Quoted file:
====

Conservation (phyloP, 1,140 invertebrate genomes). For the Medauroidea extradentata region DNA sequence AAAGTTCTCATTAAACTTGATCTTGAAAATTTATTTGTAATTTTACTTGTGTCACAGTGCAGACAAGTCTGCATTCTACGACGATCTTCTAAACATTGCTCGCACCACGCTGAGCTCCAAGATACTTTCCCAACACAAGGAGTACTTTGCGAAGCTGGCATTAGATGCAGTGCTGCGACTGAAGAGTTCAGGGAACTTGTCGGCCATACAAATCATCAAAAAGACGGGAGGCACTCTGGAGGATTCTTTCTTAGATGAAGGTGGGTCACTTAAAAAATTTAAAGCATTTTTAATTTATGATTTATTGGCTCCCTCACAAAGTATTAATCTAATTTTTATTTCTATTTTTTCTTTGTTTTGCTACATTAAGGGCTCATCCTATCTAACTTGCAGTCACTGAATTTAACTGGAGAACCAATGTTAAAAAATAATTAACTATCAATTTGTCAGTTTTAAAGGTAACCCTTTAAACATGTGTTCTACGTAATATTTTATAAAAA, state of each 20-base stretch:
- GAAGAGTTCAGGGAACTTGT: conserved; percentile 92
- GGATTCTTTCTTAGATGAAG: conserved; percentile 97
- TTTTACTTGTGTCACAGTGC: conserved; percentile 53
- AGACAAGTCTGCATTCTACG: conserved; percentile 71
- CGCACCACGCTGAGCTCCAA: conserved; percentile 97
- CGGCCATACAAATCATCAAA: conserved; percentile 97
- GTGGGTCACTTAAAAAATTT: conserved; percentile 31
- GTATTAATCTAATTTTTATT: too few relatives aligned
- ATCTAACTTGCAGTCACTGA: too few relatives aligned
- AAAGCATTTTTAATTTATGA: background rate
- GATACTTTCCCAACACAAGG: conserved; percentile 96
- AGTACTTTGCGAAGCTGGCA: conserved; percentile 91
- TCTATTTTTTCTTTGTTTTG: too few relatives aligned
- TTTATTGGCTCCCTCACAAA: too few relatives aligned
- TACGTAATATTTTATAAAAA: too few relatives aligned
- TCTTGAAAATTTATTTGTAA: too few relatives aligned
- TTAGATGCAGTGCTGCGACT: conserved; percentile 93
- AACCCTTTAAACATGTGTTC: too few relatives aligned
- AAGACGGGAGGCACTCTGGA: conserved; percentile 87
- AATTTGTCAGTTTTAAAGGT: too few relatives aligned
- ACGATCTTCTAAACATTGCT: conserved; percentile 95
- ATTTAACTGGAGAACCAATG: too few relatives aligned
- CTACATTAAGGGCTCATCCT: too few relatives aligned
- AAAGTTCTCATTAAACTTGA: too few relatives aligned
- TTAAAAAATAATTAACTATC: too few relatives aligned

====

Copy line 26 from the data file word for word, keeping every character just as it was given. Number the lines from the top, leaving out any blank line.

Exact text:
- TTAAAAAATAATTAACTATC: too few relatives aligned